Twenty-four men, six from each platoon, lay on the long earth-bank at the 300-yards range; behind them stood other sixes, and behind them, again, were more of them, all ready and keen to step forward when their turns came. They wore their web equipment, with haversack, water-bottle, and other service gear. Each of those on the range had a sandbag before him to represent cover. This was the "deliberate fire" test, and the marksman rested his rifle against the sandbag as he would against a tree or stone in actual battle. A soldier with a wide-mouthed canvas bag slung over his shoulder passed along the line and dealt out to each his supply of cartridges. Another man carrying a bucket had just finished gathering up the spent cases that had been hurled out of the rifles during the last "mad minute." Flags waved between the outside platoons and the target; a telephone on a post in the centre of the line began to whirr. Crack! A rifle spoke and a puff of dust rose behind No. 20. On the two adjoining ranges the firing was becoming rapid. This was one of the crescendo moments in the surf-like song. The bobbing disc on No. 20 told that the opening shot was a 1, high and to the left. The rifles were roaring now; the spurts of dust behind the targets were thick. A novice might have thought that there were a great number of misses being made. But the red waving flag, that records a miss, was not the only signal that page 162was being made—the twirling disc, that tells of a 2; the waving disc, sign manual of the useful 3; and even the bright disc laid flat on the "bull," were to be seen. The targets are made of paper and scrim, and the bullets whistle clean through them and find a billet in the hill behind, from which they are dug out, by and by, to be used again.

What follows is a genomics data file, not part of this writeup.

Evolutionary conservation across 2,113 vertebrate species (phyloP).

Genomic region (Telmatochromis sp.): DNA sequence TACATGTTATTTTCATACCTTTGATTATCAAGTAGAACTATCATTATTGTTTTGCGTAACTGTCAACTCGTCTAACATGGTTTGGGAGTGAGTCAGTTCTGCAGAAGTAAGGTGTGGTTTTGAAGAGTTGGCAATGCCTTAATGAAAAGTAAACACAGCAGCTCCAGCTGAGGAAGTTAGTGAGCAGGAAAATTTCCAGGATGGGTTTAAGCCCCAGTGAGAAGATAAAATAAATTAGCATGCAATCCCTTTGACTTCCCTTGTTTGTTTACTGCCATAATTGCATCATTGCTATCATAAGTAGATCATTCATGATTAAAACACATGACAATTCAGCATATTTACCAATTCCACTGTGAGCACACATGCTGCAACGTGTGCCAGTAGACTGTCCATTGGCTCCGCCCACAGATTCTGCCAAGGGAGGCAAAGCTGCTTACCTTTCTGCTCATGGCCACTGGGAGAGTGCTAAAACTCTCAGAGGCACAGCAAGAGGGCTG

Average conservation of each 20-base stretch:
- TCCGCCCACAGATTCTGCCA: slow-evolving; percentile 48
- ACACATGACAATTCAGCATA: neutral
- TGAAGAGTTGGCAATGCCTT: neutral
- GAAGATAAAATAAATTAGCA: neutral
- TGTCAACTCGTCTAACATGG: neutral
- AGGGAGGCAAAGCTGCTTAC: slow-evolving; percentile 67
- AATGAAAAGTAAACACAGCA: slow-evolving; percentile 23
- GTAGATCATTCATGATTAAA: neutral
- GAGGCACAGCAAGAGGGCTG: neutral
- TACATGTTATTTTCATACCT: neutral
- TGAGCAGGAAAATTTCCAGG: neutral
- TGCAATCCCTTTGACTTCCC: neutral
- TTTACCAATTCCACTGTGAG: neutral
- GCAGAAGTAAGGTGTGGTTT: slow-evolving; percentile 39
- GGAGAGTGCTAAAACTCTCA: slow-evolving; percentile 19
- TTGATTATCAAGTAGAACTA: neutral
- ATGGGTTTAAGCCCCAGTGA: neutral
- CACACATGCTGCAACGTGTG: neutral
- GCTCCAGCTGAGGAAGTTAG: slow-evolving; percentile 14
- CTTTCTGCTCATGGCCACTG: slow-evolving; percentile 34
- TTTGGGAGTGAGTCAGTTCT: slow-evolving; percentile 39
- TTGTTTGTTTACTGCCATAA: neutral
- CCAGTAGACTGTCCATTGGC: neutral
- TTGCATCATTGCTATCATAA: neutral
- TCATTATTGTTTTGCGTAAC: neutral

"That man is firing with his elbow in the air," an instructor shouted. "Keep your feet together, there."